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Upcoming Speaker Series Presentations

The Thursday Evening Speaker Series is free of charge and open to the public. Seating is available on a first-come, first-served basis. Unless otherwise noted, programs will be held at the Missouri State Archives, located at 600 W. Main Street in Jefferson City. The series is underwritten by the Friends of the Missouri State Archives.

[Presentation Videos from past events are available at the following location:
Missouri State Archives Presentation Videos.]



The Life of Mark Twain: The Final Years, 1891-1910

(Part of the Friends of the Missouri State Archives Annual Meeting and Luncheon) 

Saturday, June 10, 2023 @ 11:30 a.m.




Author and scholar Gary Scharnhorst will discuss his latest book, The Life of Mark Twain

The Final Years, 1891–1910, the third volume in his Twain biography series. This entry chronicles the life of Samuel Langhorne Clemens, from his family's extended trip to Europe in 1891 to his death in 1910. Despite his worldwide fame during this period, he grappled with bankruptcy, causing him to return to the lecture circuit. These years also saw the death of two daughters and his wife, influencing some of his darkest, most critical works.

Gary Scharnhorst is Distinguished Professor Emeritus of English at the University of New Mexico. He is the author or editor of 50 books, including the three volumes in this series and Mark Twain on Potholes and Politics: Letters to the Editor. He now resides in Albuquerque, New Mexico.

Though open to the public, there is a $25 charge for non-members, payable in advance or at the door on the day of the event. Attendees must also RSVP to [email protected] or (573) 751-3280 on or before Wednesday, June 7th, 2023.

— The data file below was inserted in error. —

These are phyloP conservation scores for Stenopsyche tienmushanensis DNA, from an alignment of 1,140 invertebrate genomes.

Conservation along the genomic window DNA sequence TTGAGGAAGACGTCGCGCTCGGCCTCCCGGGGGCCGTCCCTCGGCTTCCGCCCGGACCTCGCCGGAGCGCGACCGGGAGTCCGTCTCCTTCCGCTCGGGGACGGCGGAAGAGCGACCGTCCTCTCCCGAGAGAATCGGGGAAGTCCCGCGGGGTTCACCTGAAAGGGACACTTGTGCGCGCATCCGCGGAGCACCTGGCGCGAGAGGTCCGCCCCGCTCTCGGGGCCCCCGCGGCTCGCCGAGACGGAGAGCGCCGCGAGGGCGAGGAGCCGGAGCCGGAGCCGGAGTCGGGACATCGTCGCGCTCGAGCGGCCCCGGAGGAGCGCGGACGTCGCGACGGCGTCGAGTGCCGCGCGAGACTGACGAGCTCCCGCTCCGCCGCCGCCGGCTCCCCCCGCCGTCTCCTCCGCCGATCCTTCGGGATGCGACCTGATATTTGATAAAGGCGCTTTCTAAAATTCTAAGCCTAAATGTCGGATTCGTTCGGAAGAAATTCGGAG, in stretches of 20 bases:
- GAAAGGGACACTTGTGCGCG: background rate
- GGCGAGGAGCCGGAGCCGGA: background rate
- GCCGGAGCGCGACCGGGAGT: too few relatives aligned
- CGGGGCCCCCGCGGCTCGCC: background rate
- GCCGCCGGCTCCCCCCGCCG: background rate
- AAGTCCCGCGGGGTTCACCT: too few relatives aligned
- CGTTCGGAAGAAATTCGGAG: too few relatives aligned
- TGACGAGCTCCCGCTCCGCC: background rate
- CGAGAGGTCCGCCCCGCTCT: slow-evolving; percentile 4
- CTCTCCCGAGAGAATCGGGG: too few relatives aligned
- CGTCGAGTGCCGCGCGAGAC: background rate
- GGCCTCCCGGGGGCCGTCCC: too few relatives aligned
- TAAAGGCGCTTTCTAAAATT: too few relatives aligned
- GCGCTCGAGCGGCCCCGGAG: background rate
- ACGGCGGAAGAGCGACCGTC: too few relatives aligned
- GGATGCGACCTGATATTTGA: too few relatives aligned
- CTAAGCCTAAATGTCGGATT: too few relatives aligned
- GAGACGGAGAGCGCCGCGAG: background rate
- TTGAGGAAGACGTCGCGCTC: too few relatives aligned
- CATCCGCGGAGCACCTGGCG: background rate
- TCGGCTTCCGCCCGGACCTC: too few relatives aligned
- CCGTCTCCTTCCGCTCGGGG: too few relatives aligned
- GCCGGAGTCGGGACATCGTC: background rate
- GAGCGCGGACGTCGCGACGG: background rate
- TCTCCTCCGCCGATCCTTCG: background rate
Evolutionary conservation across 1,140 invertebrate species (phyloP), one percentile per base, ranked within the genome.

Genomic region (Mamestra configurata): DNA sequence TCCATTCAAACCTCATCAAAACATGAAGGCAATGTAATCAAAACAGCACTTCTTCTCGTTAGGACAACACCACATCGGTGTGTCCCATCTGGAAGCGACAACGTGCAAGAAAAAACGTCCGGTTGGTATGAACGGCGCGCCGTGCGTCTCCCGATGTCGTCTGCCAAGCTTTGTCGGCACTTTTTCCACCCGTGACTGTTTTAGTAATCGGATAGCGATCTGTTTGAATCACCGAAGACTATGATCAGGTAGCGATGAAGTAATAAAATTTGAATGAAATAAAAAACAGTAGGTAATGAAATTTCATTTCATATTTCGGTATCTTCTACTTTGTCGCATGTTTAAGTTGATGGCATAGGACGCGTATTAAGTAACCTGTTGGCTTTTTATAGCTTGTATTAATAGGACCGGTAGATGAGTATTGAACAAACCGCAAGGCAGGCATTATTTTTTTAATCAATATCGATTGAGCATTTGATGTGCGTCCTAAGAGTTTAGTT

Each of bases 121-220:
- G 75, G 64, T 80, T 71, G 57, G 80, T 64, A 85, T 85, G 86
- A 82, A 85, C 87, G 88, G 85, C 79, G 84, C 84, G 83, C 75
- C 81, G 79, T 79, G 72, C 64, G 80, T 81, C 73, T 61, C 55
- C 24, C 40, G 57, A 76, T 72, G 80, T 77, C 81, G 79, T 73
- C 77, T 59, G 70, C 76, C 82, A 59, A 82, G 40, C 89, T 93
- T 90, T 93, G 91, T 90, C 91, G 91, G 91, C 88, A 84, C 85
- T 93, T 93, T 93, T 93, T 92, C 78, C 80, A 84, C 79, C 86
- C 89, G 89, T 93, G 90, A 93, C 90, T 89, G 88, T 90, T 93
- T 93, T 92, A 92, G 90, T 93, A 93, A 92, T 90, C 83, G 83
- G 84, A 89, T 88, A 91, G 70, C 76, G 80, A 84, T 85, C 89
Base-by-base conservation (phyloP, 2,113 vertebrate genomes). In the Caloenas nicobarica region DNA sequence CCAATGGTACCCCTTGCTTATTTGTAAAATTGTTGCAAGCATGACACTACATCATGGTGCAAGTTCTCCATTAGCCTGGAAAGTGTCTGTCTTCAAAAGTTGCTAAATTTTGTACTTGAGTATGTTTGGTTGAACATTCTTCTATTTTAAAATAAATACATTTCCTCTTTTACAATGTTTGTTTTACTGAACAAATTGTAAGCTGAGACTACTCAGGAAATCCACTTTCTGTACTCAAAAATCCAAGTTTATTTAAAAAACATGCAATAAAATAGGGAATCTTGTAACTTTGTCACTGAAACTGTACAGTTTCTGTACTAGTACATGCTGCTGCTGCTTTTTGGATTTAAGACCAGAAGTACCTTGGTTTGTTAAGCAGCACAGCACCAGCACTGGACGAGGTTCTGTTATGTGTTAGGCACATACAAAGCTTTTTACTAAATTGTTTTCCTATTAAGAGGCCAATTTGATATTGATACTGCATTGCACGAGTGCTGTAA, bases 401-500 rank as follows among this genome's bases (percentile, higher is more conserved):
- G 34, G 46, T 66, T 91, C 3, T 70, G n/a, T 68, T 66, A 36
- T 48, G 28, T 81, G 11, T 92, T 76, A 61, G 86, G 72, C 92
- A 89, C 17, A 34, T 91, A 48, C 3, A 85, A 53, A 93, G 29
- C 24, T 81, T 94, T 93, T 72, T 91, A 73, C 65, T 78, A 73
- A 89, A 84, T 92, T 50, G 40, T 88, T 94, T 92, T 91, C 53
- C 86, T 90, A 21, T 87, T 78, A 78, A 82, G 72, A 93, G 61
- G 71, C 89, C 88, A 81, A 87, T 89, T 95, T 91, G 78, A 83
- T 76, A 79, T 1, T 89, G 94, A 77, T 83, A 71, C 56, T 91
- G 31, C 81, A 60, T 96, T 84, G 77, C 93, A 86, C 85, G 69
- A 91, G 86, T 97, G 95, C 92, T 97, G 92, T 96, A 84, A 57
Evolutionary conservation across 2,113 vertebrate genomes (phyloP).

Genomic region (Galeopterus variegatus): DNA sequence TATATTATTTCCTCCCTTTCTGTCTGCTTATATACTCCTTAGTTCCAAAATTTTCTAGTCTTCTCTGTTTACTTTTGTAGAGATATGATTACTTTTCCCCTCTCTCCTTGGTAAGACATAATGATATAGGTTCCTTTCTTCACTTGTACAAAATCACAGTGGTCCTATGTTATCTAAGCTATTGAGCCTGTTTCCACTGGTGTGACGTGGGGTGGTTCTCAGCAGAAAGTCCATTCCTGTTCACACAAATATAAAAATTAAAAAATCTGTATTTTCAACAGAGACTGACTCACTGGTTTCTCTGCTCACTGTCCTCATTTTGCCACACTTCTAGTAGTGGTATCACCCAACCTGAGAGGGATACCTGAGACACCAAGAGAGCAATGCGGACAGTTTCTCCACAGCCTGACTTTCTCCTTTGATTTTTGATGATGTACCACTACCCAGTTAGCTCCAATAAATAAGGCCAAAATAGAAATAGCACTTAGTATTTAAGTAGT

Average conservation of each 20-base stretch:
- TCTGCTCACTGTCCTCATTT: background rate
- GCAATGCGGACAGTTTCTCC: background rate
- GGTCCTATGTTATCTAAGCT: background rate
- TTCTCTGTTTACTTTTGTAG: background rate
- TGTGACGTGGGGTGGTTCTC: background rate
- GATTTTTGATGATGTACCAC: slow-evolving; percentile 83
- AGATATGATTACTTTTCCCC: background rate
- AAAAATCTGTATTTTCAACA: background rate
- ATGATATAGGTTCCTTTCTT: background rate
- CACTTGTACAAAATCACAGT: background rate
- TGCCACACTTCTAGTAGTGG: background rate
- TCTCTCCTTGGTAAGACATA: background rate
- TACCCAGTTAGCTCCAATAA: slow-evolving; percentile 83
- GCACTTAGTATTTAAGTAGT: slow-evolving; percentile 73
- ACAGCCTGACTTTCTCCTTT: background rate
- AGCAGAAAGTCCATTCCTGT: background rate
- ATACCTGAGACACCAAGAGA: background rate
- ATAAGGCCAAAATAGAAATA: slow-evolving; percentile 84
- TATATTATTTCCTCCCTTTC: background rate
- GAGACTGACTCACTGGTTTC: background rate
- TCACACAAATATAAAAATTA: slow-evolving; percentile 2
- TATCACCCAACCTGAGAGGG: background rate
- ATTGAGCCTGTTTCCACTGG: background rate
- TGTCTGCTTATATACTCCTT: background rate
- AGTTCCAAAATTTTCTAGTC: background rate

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Murder & Mayhem Jefferson City 

Thursday, July 20, 2023 @ 7 p.m.




Missouri State Archives staff member and author Michelle Brooks will speak about her new book, Murder & Mayhem Jefferson City. The wilderness-born Missouri capital’s first century (1821-1921) was a tumultuous time. Villainous escapes from the state’s only prison resulted in theft, abuse and even murder, the grandest attempt ending with the city’s only triple hanging. Later during this period, the capital had entrepreneurs willing to sidestep the federal Volstead Act and its prohibition on alcohol. This attracted Ku Klux Klan activity and culminated in the election of a “law and order” sheriff, whose deputies’ broke laws of their own in their enforcement efforts. Many smaller, more personal tragedies grieved the community during these years as well. Take the South Side murder of a German immigrant by a teenaged deputy caught sleeping with the victim’s daughter. Join us as Brooks recounts these and other shocking events in Jefferson City’s turbulent first century. 

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